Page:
Bacon’s popularity has lead to the pork belly revolution but so has the economy.  Pork Belly is cheap.  A recent call to my local meat market got me a quote of $1.99 a pound, retail.  $4 will provide a luxurious, trendy dinner for four.

The lone draw back is that it is not particularly healthy.  Pork belly is not something you’ll want to eat all the time.  In fact I tried an 8 ounce portion which was plenty.  In fact, it was so rich I think I would have been better with 7 ounces.  That last bite left me with a cholesterol hangover for about an hour.  I can see why restaurants go with a 4 ounce portion – so you can actually eat dessert.  It is certainly one of the best ways to commit suicide.

For my first excursion with pork belly I did a simple preparation by making thick slices of onion and Granny Smith apple.  I tossed them with a little olive oil then seasoned with salt and pepper.  I placed the slices into the bottom of a small sauté pan.  On top of that I placed an 8 ounce cut of pork belly also seasoned with salt and pepper and a little brown sugar (maybe a teaspoon).  I added a 1/4 cup of white wine and a few tablespoons apple cider vinegar.

I slow roasted the belly in a 250 oven for about 45 minutes then I basted the belly with some of the liquid in the bottom of the pan.  After another 45 minutes I kicked the temp in the oven up to 425 for about 15 minutes but in retrospect 10 would have been better, some of the onion and apple scorched a bit.  I liked it but many may not.  Many recipes call for scoring the fat like in the picture above.  I may try that next time.

How to describe it.  Imagine a ribeye steak that tastes like bacon.  That’s close, the texture was more like a steak – a steak with a crispy topping.  After having tried it, I get it.  Pork belly is phenomenal!  It is definitely yummy in your tummy.

Like I said, there is a lot of fat so don’t make this part of your weekly rotation but it is a great low-cost “go to” cut for special occasions.  Figure on 5 to 7 ounces per guest and adjust the cooking accordingly, say 30 minutes per pound above my cooking time for 8 ounces.  Oh, and here is the finished product:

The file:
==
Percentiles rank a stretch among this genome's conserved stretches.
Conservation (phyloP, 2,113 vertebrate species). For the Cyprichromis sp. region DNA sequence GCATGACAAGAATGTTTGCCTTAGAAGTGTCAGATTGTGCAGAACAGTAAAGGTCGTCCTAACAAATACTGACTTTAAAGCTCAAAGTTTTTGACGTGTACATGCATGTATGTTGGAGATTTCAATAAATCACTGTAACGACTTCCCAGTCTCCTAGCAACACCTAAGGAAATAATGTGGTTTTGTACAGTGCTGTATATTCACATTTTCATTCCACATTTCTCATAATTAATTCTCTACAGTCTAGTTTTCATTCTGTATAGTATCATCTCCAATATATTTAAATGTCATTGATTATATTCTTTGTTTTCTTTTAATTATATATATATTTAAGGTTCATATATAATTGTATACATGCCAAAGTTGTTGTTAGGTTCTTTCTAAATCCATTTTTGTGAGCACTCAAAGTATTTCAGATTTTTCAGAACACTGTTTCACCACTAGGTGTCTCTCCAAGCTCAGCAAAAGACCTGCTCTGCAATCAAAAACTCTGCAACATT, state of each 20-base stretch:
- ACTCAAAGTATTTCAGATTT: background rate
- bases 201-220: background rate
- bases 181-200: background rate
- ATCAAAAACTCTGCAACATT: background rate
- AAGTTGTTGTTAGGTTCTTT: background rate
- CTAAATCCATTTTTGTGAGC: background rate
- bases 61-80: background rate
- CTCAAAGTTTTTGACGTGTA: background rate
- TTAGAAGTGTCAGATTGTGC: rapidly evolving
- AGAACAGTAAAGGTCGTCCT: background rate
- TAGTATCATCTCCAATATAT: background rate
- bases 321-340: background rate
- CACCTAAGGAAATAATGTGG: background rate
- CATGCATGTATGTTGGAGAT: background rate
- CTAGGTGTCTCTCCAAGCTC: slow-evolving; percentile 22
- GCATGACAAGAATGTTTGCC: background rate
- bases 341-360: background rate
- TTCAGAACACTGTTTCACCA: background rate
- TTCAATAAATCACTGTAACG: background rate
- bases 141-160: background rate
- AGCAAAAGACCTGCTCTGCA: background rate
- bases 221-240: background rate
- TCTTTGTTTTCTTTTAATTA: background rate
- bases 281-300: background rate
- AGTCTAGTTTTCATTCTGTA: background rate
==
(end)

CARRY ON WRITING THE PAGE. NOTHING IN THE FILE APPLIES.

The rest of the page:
yummy tummy

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Stuart in 80 Words or Less

Stuart is a celebrity chef, food activist and award-winning food writer. He penned the cookbooks Third Coast Cuisine: Recipes of the Gulf of Mexico, No Sides Needed: 34 Recipes To Simplify Life and Amigeauxs - Mexican/Creole Fusion Cuisine. He hosts two Internet cooking shows "Everyday Gourmet" and "Little Grill Big Flavor." His recipes have been featured in Current, Lagniappe, Southern Tailgater, The Kitchen Hotline and on the Cooking Channel.

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Stuart’s Honors & Awards

2015 1st Place Luck of the Irish Cook-off
2015 4th Place Downtown Cajun Cook-off
2015 2nd Place Fins' Wings & Chili Cook-off
2014 2015 4th Place LA Gumbo Cook-off
2012 Taste Award nominee for best chef (web)
2012 Finalist in the Safeway Next Chef Contest
2011 Taste Award Nominee for Little Grill Big Flavor
2011, 12 Member: Council of Media Tastemakers
2011 Judge: 29th Chef's of the Coast Cook-off
2011 Judge: Dauphin Island Wing Cook-off
2011 Cooking Channel Perfect 3 Recipe Finalist
2011 Judge: Dauphin Island Gumbo Cook-off
2011 Culinary Hall of Fame Member
2010 Tasty Awards Judge
2010 Judge: Bayou La Batre Gumbo Cook-off
2010 Gourmand World Cookbook Award Nominee
2010 Chef2Chef Top 10 Best Food Blogs
2010 Denay's Top 10 Best Food Blogs
2009 2nd Place Bay Area Food Bank Chef Challenge
2008 Tava: Discovery Contest Runner-up